Owing to these factors we shortly expect heightened tensions in the Eurozone. In response, the German ten-year yield could start to drop again. In addition we foresee an economic downturn in the Eurozone as well, which would ease inflation (expectations). This too could send Germany’s ten-year Bund yield lower.
In such a climate (inflation not rising much further, a cooling economy, higher tensions in the EMU) the European Central Bank (ECB) is unlikely to raise its benchmark rate, as this might plunge the weak euro countries back into recession.
In summary, we think the yield on ten-year German government bonds (now around 3.15%) will initially rise towards 3.5% before dropping towards 3% as stock prices fall and the US economy begins to slows.
Such a downswing should not be confused with the medium-term trend. In our view the latter will point upwards on deteriorating public finances. We have already stated that the only alternative for propping up the weak Eurozone countries is a collapsing Monetary Union. Germany is not in favour of this. Therefore we think the government finances in the strong countries will come under mounting pressure.
Furthermore, most of the solutions for the Eurozone that are presently on the cards or under discussion – for example the emergency fund – will merely help the weak countries to tackle their liquidity problems. They will do nothing to solve the issue of unequal competitiveness, which would require inflation in the strong countries or deflation in the struggling countries of the euro area. As deflation would merely exacerbate the problems (debts would become a heavier burden), higher inflation rates in the financially robust states could at least be part of the solution. In our view this prospect will push up bond yields in the stronger EMU countries.
Soon enough, the financial markets will realise that a solution to the structural woes of the problem countries will not be forthcoming, at least not to a sufficient degree. As there is no political majority for a comprehensive solution (which would require the strong countries to pour even more money into the ‘black hole’ of the weaker states) the European politicians will likely respond too little, too late. Before long, this could push up bond yields in the problem areas, far more so than in Germany. Therefore the spreads between bond yields in the weaker and the stronger EMU countries seem set to widen.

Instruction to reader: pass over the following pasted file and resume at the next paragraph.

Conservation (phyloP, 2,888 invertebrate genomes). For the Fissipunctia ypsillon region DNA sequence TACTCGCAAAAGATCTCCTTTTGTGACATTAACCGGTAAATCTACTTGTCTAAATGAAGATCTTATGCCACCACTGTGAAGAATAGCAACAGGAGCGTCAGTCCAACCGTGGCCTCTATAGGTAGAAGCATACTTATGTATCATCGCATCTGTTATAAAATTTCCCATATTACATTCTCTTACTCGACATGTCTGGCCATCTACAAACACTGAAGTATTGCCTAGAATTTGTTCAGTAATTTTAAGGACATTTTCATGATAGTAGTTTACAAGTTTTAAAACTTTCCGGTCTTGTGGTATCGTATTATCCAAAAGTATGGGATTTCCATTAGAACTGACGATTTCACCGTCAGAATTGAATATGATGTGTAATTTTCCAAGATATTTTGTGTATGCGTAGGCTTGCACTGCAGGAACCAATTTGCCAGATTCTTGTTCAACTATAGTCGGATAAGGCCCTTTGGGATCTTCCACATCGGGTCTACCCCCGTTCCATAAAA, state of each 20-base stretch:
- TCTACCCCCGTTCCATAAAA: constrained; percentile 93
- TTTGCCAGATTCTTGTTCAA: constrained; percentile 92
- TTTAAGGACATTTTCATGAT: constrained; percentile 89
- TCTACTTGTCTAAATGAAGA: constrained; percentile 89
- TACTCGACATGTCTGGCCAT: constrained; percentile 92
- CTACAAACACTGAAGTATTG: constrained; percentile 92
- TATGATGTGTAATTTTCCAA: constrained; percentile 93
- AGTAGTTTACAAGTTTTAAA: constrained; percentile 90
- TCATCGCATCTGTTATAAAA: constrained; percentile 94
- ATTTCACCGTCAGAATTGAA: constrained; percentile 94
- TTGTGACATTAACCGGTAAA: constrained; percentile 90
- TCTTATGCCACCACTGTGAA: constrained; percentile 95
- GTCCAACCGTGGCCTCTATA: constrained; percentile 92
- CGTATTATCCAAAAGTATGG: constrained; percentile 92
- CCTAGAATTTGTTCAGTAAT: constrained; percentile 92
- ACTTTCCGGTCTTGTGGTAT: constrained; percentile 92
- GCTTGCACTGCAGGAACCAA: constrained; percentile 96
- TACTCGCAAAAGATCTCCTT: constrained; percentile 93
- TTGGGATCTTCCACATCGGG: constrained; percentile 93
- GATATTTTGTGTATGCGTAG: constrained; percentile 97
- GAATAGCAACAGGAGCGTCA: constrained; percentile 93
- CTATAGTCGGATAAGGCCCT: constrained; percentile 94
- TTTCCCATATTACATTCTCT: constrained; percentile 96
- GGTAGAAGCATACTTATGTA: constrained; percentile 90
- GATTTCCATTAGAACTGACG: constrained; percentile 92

Rising bond yields – or rather, falling bond prices – in the problem countries will likely aggravate European bank losses as the banks own a lot of bonds that were issued in the weak euro countries.
In addition, European lenders will feel the adverse effects of higher long-term interest rates in the struggling countries which will undermine economic growth. Banks will have to write off more loans as households and businesses are less able to pay off their debts.
Likely, one of the consequences of the new banking problems will be that more banks are at risk from having to close their doors. In other words, there is a higher chance that banks will be forced to default on their debts. The interbank money market – where banks take out or provide loans to each other on a daily basis – will be rife with suspicion. Therefore taking all that into account, on balance, the trendsetting three-month EURIBOR rate could in the coming months rise from around 1% towards 1.5%.
Our in-house research shows that a rise in the three-month EURIBOR rate tends to push up the EUR swap spread (ie the difference between the ten-year swap rate and the yield on ten-year German government bonds). This report will be available shortly to subscribers and trial readers.
As suspicion rises and uncertainty spreads, credit ratings will likely play a more important part. Germany’s AAA rating surpasses the AA awarded to many swap dealers in Europe. On balance, in the coming months the spread could widen from around 30bp towards 50bp.